As I approached July of 2017 (my 1-year mark), I spoke with my bishop and Stake President about my progress. The Stake President wanted me to have at least a month of sobriety from any form of pornography or masturbation before the council would reconvene. The council reconvened in July, and it was overall a good experience. I reported on my progress, and it was clear to the men there who were present during my first council that I had experienced a radical transformation in my attitude and demeanor. They thanked me for my openness and expressed how they had learned a tremendous amount about addiction and recovery from my experience. After they deliberated for a time, the decision was unanimous that I was to be reinstated into full fellowship. I was counseled to take the sacrament, and immediately schedule interviews with the bishop and stake president to get my temple recommend.

I left feeling greatly relieved and happy. I was overjoyed that I could again be in full fellowship and begin to let activity in the church work in harmony with my recovery to help me continue to change and become more like Christ. I took the sacrament that afternoon in church, and felt warm. I was grateful for the chance to renew my baptismal covenants after so long and embrace my new path. I wasn’t the same person I was before, and I felt like I was on a sure foundation. I knew who I was and I knew that my desires to have faith despite lingering concerns was real, not feigned.

That afternoon right as I was about to leave the church and head home, the bishop pulled me aside and asked to chat with me. He told me to sit tight a minute while he found the stake president, who needed to see me. A bit perplexed, I waited. The stake president promptly came in and explained that he made a mistake during the council. He explained that because I had an annotation on my record for being involved with a minor, my reinstatement required first presidency approval. With sincerity, he apologized for the misunderstanding, and committed to do everything in his power to begin the application process immediately. This felt like a punch in the gut. I tried my best to realize that it was an honest mistake, and that everything would work out. In a matter of a couple days, the stake president, the bishop, my wife, and I all filled out our parts of the application for me to be reinstated. I was told that the process was expected to take about six weeks. I was disappointed, but after waiting a year, I could wait six more weeks.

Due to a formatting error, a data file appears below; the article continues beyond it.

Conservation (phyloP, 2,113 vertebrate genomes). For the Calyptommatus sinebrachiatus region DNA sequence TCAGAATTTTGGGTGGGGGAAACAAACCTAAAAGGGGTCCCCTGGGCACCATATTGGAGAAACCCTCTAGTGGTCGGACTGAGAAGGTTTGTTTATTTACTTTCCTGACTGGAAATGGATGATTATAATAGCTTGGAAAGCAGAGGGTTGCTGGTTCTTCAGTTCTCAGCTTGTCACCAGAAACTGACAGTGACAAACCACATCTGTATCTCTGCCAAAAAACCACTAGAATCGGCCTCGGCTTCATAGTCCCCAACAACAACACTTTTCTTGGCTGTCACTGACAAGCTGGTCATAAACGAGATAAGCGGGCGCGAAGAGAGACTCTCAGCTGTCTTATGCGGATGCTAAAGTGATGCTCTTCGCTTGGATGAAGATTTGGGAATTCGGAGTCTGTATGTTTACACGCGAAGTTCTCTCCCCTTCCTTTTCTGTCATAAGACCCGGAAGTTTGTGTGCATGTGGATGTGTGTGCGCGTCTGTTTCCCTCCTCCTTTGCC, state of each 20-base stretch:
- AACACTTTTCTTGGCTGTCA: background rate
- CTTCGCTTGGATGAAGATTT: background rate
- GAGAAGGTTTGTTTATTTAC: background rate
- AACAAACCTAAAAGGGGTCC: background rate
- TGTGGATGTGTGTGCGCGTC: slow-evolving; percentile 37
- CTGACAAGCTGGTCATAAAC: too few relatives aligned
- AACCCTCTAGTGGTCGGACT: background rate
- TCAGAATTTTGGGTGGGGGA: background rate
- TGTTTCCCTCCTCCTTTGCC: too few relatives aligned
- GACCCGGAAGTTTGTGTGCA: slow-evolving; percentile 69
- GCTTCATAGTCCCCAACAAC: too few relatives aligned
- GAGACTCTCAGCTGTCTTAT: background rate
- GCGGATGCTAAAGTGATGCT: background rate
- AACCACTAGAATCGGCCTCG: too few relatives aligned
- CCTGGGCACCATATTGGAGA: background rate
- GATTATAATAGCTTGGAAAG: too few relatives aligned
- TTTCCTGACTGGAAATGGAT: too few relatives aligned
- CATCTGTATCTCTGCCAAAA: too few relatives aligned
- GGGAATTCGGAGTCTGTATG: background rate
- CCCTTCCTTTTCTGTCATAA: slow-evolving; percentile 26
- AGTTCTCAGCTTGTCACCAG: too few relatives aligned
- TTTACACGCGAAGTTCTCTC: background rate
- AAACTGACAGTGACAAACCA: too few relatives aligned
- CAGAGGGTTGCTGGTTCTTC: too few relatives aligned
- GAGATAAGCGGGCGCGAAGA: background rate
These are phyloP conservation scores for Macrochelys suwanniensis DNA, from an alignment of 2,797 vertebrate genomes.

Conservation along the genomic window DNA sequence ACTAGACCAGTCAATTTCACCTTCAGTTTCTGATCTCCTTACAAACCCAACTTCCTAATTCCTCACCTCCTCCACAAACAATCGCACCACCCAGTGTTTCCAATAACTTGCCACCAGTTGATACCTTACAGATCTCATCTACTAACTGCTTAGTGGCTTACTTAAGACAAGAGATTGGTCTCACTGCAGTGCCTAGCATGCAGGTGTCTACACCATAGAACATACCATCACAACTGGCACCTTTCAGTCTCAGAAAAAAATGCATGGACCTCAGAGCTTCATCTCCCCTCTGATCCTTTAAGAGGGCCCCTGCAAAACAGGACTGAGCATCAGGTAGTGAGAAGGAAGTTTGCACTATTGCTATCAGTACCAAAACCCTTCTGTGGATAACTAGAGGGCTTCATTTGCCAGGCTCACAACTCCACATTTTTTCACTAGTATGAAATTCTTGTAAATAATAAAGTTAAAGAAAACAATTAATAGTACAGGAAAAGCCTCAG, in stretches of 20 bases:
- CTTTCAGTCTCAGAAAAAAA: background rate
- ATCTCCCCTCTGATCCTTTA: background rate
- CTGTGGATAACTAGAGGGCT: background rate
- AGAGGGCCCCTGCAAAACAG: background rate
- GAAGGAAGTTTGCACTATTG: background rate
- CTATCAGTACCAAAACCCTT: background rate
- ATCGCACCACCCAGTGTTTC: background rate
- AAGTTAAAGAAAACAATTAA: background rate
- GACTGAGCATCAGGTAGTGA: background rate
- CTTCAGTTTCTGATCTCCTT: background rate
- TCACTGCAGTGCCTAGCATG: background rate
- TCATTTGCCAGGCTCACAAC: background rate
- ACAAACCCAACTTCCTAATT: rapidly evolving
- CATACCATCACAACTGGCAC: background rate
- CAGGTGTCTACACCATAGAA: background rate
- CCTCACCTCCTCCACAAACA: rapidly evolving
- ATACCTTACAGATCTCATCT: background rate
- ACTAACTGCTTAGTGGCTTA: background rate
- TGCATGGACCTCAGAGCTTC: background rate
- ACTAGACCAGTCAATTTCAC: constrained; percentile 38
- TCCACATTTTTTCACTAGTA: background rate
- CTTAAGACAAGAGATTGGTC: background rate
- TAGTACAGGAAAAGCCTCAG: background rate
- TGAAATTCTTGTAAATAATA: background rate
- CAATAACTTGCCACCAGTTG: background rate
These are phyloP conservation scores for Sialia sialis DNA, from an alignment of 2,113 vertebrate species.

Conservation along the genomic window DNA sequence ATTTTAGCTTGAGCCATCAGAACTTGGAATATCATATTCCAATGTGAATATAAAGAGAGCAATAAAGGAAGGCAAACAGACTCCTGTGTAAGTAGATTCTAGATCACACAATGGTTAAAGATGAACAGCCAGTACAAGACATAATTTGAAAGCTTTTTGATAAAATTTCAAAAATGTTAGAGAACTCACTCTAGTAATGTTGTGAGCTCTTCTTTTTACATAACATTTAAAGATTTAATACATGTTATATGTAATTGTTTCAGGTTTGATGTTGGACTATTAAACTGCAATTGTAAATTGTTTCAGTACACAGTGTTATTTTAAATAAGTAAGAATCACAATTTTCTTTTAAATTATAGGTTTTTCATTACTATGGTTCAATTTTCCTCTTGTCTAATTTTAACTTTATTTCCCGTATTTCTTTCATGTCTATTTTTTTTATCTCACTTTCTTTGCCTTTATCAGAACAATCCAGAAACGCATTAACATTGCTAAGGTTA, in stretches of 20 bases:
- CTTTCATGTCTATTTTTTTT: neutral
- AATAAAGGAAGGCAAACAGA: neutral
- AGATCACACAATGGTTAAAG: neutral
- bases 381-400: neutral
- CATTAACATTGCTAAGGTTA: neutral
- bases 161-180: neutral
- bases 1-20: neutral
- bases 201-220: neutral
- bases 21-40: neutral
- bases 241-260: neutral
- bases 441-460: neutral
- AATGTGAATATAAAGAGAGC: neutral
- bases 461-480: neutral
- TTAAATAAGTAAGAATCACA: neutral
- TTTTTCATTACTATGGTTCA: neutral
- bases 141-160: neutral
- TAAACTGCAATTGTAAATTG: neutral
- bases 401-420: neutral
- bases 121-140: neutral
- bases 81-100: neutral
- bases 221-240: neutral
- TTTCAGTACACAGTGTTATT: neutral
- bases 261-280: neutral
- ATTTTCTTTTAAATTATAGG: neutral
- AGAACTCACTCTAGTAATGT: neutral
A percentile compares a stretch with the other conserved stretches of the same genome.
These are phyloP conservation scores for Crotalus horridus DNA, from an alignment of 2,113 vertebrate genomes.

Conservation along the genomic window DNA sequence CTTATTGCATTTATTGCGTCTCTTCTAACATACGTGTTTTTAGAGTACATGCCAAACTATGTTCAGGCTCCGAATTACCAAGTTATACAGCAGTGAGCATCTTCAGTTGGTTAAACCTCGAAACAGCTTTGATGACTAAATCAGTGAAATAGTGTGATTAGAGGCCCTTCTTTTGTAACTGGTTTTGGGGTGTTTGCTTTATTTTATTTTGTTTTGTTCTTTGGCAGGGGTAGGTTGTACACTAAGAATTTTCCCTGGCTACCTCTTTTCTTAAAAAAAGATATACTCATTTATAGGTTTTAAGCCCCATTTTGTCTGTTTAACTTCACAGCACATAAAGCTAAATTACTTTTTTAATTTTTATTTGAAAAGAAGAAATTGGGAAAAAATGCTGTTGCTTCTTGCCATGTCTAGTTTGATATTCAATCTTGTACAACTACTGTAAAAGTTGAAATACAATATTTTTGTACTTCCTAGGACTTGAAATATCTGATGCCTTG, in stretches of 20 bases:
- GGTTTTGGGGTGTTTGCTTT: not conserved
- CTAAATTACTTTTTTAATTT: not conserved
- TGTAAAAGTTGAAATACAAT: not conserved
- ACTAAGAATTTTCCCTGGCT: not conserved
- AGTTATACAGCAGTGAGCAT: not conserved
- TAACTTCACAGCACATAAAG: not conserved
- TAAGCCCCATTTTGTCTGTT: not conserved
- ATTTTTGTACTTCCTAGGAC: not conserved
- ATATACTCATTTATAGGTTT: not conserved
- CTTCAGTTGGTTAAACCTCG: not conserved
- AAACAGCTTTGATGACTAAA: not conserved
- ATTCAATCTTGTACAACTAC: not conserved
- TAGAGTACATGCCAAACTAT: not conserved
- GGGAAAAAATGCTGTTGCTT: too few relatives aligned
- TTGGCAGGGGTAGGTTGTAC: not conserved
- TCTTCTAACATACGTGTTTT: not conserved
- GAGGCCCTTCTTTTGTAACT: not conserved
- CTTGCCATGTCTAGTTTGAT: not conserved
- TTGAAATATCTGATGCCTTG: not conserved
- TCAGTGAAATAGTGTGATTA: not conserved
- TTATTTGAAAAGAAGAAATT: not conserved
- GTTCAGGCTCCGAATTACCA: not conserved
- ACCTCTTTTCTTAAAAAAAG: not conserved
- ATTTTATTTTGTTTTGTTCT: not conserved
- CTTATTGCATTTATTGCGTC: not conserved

Move to Utah (August, 2017) 

Unfortunately, my employment situation required me to relocate to Utah while the application was still being processed. I had really hoped that this would be resolved before moving, but it wasn’t. I moved into my new ward in Utah, and immediately sought a few minutes to speak with my new bishop. I explained to him that I was currently disfellowshipped, and that there was an application in process for me to receive approval from the first presidency to be reinstated. My bishop was very understanding and supportive. I shared with him a brief summary of my journey. I felt that we connected, and he seemed legitimately excited to see me be reinstated and become an active part of the ward.